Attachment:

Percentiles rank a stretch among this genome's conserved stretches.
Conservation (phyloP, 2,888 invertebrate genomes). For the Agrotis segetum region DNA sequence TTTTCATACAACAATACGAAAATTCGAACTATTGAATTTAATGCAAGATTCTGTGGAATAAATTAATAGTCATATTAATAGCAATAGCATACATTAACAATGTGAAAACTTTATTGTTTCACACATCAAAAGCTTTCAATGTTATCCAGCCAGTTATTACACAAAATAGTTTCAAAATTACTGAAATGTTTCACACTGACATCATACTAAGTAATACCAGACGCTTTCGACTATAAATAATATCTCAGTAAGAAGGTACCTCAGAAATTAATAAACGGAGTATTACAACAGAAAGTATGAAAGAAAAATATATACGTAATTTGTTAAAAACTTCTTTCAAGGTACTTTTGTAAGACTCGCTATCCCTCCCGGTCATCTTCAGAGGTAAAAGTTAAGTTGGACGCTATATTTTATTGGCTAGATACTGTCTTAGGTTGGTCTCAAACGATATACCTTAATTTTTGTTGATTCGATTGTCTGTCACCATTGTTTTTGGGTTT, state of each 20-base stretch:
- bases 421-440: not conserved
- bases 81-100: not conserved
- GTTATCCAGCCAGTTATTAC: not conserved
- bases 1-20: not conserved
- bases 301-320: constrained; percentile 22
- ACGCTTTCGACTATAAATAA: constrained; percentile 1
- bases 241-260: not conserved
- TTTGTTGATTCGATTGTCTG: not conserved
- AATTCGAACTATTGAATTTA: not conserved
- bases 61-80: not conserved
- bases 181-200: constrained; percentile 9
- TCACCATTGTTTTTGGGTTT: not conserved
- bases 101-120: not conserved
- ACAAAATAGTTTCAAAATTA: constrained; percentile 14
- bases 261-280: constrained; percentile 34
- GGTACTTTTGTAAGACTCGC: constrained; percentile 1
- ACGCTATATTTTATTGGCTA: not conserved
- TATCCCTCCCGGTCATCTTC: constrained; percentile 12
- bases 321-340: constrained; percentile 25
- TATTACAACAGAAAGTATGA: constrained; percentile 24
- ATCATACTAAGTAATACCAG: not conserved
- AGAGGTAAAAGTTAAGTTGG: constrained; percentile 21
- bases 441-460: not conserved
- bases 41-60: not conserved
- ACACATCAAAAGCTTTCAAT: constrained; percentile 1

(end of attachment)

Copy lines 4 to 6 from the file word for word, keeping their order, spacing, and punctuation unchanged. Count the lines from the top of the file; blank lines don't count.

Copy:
- bases 81-100: not conserved
- GTTATCCAGCCAGTTATTAC: not conserved
- bases 1-20: not conserved